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Free Barron's Booknotes-The Secret Sharer by Joseph Conrad-Free Summary
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As the captain is moving placidly around the deck, he notices that the ship's rope ladder has been left hanging over the side. At first he's annoyed, but then instead of blaming the sailors he blames himself for breaking their routine. Thus we get an idea of his compassion for his crew and his strictness toward himself. Again he regrets seeming eccentric by having taken the anchor watch.

But as he goes to haul the ladder in, he's astonished to see a man clinging to the bottom of it. His first reaction is a "horrid, frost-bound sensation" of pure terror-he sees no head. Once again, he overreacts because of his own nervousness, in his words, "my own troubled incertitude."

The man on the ladder exhibits the very opposite qualities. Although "hesitating" and "slightly anxious" at first (we'll find out in a moment why he has good reason to be), he becomes "calm and resolute" as soon as he finds out he's talking to the ship's captain, and he asks to come on board. His "self-possession" not only impresses the captain-narrator; it also makes him feel calm and resolute himself. And almost everything Leggatt says gives evidence of his "strong soul." (For example, he tells the captain he wasn't sure whether to come aboard or to keep swimming until he sank from exhaustion; and the captain recognizes his sincerity.) So from the very first moments of his meeting with Leggatt, the captain finds qualities in him that he desperately needs but feels that he lacks.

There's another reason the captain so readily accepts him. Leggatt is, like himself, a stranger aboard the ship, the only other stranger, in fact. They have the bond of mutual isolation. The captain has come to regard the crew as his judges, but he doesn't have to prove himself to Leggatt. So his company is a relief, and immediately a "mysterious communication" is established between them.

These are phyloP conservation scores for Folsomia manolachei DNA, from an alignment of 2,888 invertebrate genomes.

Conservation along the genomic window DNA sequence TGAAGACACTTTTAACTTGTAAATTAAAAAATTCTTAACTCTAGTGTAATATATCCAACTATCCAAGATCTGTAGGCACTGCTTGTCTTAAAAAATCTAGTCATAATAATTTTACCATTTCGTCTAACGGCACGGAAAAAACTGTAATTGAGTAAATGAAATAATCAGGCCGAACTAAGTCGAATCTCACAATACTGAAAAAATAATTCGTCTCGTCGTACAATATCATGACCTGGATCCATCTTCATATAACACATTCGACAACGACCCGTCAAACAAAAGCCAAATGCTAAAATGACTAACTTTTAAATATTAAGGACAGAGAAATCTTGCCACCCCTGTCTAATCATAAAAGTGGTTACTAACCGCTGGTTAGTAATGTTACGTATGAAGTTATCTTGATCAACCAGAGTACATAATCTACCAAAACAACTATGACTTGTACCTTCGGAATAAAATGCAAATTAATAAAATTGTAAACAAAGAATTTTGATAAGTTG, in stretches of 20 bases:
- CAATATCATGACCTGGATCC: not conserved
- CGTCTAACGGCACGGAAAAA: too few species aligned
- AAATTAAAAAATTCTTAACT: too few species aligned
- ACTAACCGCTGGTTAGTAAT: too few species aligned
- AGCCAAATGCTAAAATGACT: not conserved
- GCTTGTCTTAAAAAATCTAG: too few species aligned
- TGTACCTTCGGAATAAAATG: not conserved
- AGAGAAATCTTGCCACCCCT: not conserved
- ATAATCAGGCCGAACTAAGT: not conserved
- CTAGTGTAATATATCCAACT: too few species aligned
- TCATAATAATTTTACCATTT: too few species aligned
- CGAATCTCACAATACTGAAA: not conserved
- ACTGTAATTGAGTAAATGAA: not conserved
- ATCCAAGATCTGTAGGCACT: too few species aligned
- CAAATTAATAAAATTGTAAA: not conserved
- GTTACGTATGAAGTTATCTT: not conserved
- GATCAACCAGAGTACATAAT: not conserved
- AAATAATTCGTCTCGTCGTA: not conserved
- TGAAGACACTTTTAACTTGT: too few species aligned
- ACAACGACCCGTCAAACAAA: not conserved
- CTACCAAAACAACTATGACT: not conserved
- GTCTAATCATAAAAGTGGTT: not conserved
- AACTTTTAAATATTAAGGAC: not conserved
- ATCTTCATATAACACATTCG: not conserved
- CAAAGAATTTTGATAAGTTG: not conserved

The captain takes the naked man up on deck, outfits him in one of his own sleeping suits, and hears the story of his crime. Leggatt was the first mate of the Sephora, whose captain was an irresolute, nervous man, not a decisive leader. (In this respect, perhaps he wasn't so different from the captain Leggatt is speaking to.) During a violent storm it had become necessary to set the only sail they had left. It was the ship's last hope, but the captain couldn't work up the courage to give the order and Leggatt had to take over himself. While they were struggling to set the sail, he was faced with the insolent behavior of the crew's worst member: "He wouldn't do his duty and wouldn't let anybody else do theirs." They were in a life-or-death situation, and finally the exasperated Leggatt turned around and struck him. They started to fight, but as they were fighting, a huge wave crashed over the ship. The worst of the storm lasted for ten minutes, and when it cleared somewhat, the crew found Leggatt with his hands on the neck of the insolent sailor, who was dead from strangulation.

From the way Leggatt depicts his crime, we get a picture of him as a man of direct, instinctual action. He takes over the setting of the sail himself, and when the sailor creates trouble, Leggatt "turned round and felled him like an ox." He tells the captain straightforwardly, "I've killed a man," without trying to soften the impact of the crime (though you can sympathize with a first mate who hits a mutinous sailor). "It's clear that I meant business," he says, "because I was holding him by the throat still when they picked us up. He was black in the face.... They had rather a job to separate us, I've been told." These aren't the words of a man
who's trying to make excuses for himself.

The captain takes Leggatt down to his own stateroom, and now a pattern of references on the "double" theme begins. It will continue unabated for the rest of the story-for instance, "my double," "the secret sharer of my life." The two men are the same size, both quite young (Leggatt is even younger than the captain), and they're both graduates of the training ship Conway (where Leggatt, not surprisingly, won a prize for swimming). Even Leggatt's name has a double pair of double letters.


Once their "mysterious communication" has begun, it becomes terrifically important for the captain to continue identifying with Leggatt. But why? One reason, certainly, is that Leggatt has the qualities of resoluteness and self-confidence that he lacks. But Conrad makes so much of the theme of the double that its significance comes to seem deeper than simply that.

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